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Running Away Dogs

By Hundidocom @hundidopuppy
running dog

Despite your best efforts, it’s possible that your dog might develop a serious behavioral problem. The most common and potentially dangerous examples are a dog that runs away and a dog that responds to situations aggressively.

(Check out Reasons for Dog Hyperactivity)

Running Away

All dogs love being able to run free, really stretching their legs and playing with toys or other dogs. However, until your dog will return to your call then it’s not safe to let him off his lead. You may come across someone who isn’t confident around dogs or perhaps meet another dog who is not friendly. Often dogs learn to run away from their owners because they have been allowed to play off the lead before they have properly learned to come when called.

Dogs run away from their owners for a variety of reasons. Don’t take it personally, simply remind yourself that your dog spends all day in a house with you and is finding the temptations of the outside world too distracting. In this case, it’s likely that you dog views returning to you as a signal that his fun is about to end and is therefore best avoided. If your dog finds running away more rewarding than staying with you, training must focus on ensuring your dog not only comes back to you but also enjoys spending playtime with you.

If your dog will not return to you in a distraction-free environment such as your home or garden, it is too much to expect him to come back on a walk. Go back to basics and practice “come when called” at home in a quiet environment. You can introduce recall training to many elements of your daily life; try recalling him to a food bowl at dinner time, or recall from a thrown toy. Remember to always give lots of praise when he comes back to you.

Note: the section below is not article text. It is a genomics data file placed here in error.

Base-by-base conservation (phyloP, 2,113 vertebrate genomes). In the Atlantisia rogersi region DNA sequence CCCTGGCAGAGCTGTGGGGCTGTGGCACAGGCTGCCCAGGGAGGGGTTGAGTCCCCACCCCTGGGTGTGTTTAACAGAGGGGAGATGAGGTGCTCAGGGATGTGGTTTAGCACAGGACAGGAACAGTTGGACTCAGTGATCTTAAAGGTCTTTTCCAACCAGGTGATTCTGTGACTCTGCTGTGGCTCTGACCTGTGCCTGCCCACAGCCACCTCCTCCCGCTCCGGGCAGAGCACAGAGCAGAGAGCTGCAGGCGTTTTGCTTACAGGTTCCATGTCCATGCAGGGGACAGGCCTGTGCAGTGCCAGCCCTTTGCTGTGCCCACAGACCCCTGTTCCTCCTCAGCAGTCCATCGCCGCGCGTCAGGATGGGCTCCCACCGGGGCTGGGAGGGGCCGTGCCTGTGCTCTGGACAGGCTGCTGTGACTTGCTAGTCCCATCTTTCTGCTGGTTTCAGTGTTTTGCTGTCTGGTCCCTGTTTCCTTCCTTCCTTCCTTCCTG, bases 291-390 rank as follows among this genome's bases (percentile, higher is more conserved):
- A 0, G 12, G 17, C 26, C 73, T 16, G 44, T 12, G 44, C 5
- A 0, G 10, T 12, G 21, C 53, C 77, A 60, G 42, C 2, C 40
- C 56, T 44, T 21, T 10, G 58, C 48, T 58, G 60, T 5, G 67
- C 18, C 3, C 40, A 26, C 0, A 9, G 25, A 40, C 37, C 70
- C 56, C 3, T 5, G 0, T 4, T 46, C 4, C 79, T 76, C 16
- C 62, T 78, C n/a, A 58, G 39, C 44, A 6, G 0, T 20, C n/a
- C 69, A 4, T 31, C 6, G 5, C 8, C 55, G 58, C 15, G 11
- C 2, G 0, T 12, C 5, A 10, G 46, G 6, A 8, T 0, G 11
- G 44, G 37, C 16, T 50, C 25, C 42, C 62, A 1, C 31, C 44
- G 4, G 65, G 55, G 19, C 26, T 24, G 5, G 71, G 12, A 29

Running Away Dogs

Give him praise and/or reward when you call him back. *

Once your dog will return to you quickly and happily in and around the house, it’s time to move the training outside. Walk your dog on his normal lead, but have a light, long lead attached as well and tuck it away in your pocket. When you get to a safe, open space you can make a big show of taking your dog’s lead off. He will assume he is off the lead, but in actual  fact you have hold of the end of the long-line. Don’t use this as you would a lead- it’s simply your safety line. You should aim to leave it dragging along the ground and avoid it pulling taut. Now try calling your dog as you have practiced at home: say your dog’s name, followed by “come,” stand up tall and wave your arms with a big smile on your face! Your dog should want to come back to you, because he knows he will get treats or praise every time he does.

Keep the training varied- ask him to recall as many times and be totally unpredictable with then you call him. Treat him sometimes, play with him others. Occasionally put him back on the lead for a little while and then let him off for a free run again. Keep him with you for a minute or two, then next time call him and send him straight off again. They key is to always praise the recall in some way.

Key Points to Control Running Away Dogs

Runaway dog. The outside world can be full of temptations for your dog. You should always practice recall training with your dog in a quiet, controlled environment at home before you let him off the lead during walks.

Returning for treats. Dogs should be taught that coming back when called means that they get a reward and are then allowed to continue playing. Only occasionally does it signal the end of the walk.

*image source


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